Apparent Agency


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Apparent Agency

A situation in which a person or company inaccurately claims to be an agent for another person or company and conducts some act in that capacity, but which the principal (who is not actually a principal) later accepts and recognizes. Because the agent is not actually an agent, any act he/she conducts on behalf of the principal ordinarily would be invalid; however, agency by ratification exists because the "principal" confirms the act.
References in periodicals archive ?
44) Through the apparent agency exception, a franchisor may be liable for its franchisee's actions if "apparent" agency can be established, even if the franchisee is not the franchisor's actual agent, and even if the franchisor has not retained significant control over the franchised business.
15) The court determined that Franza failed to put forth a plausible claim that Vaglio had in fact relied on the appearance of an agency relationship under her apparent agency theory.
The court held that a franchisee's mere use of a brand through mechanisms such as "logos, signage and marketing materials" was not enough to create an apparent agency relationship.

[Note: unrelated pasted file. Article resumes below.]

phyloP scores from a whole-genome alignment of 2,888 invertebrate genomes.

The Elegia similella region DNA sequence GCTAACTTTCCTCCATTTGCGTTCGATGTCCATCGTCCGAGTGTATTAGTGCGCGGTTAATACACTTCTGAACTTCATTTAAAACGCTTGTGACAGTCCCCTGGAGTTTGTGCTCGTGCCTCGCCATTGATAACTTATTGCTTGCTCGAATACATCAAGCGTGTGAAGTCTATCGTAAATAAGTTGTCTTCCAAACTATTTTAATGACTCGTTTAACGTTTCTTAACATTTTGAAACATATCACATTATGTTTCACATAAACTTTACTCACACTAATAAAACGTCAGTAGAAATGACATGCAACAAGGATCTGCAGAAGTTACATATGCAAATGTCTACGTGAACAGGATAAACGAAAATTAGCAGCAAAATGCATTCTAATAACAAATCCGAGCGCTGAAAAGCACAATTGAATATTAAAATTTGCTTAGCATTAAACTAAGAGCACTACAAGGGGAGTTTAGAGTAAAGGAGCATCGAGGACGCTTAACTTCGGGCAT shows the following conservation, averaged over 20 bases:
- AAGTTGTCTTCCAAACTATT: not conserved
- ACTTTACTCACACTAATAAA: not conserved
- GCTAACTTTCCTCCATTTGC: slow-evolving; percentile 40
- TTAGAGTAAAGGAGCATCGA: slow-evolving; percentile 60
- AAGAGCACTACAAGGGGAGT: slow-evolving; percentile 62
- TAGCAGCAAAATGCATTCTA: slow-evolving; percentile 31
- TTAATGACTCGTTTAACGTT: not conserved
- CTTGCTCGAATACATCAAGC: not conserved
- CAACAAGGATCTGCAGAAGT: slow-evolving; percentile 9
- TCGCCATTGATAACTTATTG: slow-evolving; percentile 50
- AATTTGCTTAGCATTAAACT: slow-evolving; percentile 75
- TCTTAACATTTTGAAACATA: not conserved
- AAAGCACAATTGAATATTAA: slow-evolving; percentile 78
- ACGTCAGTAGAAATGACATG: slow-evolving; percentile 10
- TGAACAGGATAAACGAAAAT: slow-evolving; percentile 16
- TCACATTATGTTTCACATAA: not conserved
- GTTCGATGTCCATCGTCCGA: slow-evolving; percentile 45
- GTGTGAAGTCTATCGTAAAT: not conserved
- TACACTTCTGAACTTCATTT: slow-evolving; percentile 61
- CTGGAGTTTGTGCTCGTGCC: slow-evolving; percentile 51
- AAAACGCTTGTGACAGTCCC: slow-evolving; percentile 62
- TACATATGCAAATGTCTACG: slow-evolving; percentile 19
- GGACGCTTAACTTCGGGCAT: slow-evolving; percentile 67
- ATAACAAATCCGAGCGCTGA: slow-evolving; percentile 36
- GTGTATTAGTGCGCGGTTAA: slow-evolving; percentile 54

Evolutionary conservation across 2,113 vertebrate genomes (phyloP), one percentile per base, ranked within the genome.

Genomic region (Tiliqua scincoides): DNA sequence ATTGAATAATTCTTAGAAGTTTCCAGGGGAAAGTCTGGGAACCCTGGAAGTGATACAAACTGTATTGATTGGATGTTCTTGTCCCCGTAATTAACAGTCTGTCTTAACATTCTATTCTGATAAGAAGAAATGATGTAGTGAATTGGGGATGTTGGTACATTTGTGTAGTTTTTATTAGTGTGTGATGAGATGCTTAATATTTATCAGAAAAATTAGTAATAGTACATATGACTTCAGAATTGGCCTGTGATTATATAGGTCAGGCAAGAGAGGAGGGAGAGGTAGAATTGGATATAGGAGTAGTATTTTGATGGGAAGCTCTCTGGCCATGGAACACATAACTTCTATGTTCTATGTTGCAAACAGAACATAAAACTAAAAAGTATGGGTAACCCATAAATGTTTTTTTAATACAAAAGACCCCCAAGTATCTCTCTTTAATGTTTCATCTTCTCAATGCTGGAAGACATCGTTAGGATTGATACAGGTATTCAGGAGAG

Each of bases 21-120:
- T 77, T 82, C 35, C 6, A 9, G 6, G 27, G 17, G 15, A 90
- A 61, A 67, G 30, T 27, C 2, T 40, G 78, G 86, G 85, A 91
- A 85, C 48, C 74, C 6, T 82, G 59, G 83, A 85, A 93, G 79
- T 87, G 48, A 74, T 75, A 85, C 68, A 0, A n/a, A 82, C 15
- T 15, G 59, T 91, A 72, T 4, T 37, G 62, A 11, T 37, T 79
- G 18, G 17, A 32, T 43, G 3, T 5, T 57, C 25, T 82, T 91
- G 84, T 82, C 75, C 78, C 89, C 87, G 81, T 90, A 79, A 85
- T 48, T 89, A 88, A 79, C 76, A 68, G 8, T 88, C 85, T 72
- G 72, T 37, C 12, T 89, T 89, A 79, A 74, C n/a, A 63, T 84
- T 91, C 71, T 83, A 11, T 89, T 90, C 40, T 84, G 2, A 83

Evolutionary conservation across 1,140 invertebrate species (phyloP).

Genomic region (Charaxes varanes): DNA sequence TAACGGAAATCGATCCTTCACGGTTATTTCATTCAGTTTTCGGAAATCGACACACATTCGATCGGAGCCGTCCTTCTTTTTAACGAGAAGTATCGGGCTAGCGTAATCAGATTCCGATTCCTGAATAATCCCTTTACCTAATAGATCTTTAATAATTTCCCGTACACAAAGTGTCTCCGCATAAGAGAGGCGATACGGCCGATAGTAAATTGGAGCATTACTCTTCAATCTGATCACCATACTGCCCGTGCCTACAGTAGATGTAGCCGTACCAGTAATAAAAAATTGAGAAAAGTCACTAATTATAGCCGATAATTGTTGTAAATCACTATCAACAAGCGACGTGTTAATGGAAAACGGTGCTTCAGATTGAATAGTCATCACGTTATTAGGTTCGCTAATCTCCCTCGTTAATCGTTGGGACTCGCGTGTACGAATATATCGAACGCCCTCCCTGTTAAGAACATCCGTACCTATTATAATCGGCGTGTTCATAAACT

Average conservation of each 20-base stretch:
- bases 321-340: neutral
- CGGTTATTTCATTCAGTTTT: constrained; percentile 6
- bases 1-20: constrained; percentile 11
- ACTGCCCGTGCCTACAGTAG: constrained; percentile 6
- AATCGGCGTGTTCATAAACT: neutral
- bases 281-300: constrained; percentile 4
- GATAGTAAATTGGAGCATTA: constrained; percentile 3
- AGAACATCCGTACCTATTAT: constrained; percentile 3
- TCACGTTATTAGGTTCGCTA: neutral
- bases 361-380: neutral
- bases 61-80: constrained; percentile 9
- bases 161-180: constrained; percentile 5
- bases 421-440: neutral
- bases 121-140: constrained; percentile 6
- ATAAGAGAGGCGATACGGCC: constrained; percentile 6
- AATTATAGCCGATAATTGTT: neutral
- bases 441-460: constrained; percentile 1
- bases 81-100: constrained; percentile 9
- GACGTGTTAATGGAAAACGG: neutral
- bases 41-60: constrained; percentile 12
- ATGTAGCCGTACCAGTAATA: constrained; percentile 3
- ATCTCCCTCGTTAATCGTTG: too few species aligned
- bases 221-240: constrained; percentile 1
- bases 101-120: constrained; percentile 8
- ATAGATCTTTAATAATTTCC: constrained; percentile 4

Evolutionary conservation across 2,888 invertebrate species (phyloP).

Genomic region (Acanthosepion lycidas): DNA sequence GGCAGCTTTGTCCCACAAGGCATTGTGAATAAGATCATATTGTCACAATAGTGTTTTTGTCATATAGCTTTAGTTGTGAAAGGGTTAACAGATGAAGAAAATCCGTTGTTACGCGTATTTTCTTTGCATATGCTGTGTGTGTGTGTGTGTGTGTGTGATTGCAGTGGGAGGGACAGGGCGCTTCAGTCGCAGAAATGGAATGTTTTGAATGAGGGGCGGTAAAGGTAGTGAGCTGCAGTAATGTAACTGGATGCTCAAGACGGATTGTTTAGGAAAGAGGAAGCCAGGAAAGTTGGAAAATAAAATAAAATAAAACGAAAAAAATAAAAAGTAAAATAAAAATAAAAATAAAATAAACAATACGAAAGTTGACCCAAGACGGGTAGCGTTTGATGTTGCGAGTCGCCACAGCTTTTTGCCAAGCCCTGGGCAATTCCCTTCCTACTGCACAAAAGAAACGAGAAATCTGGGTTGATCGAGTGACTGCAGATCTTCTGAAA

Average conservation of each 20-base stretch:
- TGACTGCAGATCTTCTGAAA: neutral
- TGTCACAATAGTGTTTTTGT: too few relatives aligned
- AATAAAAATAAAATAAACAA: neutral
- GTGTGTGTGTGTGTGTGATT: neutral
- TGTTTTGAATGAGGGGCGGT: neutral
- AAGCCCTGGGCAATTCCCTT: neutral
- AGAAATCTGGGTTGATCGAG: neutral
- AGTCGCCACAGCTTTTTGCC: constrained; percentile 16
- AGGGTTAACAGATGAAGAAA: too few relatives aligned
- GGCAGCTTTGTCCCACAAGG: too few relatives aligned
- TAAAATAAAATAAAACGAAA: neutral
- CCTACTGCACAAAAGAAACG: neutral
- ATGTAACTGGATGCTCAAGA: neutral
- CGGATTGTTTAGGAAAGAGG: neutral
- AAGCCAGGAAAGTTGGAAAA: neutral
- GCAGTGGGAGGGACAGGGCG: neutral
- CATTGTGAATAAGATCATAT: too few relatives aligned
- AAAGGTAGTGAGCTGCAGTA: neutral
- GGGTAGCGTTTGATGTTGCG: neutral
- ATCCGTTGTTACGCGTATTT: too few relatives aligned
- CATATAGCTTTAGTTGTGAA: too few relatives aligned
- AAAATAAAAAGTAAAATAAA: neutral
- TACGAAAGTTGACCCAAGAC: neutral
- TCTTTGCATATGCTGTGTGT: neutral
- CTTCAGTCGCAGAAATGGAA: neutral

2d at 208-09 (acknowledging the existence of apparent agency authority); Smith v.
Three theories are commonly used when franchisors and franchisees are sued by victims of criminal activity at a franchise operation: negligence, actual agency relationship, and an apparent agency relationship.
Claiming negligent failure to diagnose cancer on the part of her primary care physician and an independent specialist, the plaintiff sued the HMO on the theory of apparent agency.
In the second paragraph of Autobiography the ontological scene is set: amid the onslaught of events, the self provides only an apparent centering or agency, always subject to readjustments and recentering: "The great flood of seeming chaos had only one apparent agency for its signifying order, and that was oneself .
A PO may also be held liable for the negligence of a nonemployee physician under the theory of ostensible or apparent agency.
The court granted the plaintiff's petition for review to resolve the question of when a nonnegligent person or entity may be held vicariously liable on an apparent agency theory for physical injuries negligently inflicted by a medical professorial.
It is interesting to note that Minnesota is one of the few states which fail to recognize the doctrine of apparent agency, which is also known as the doctrine of ostensible agency.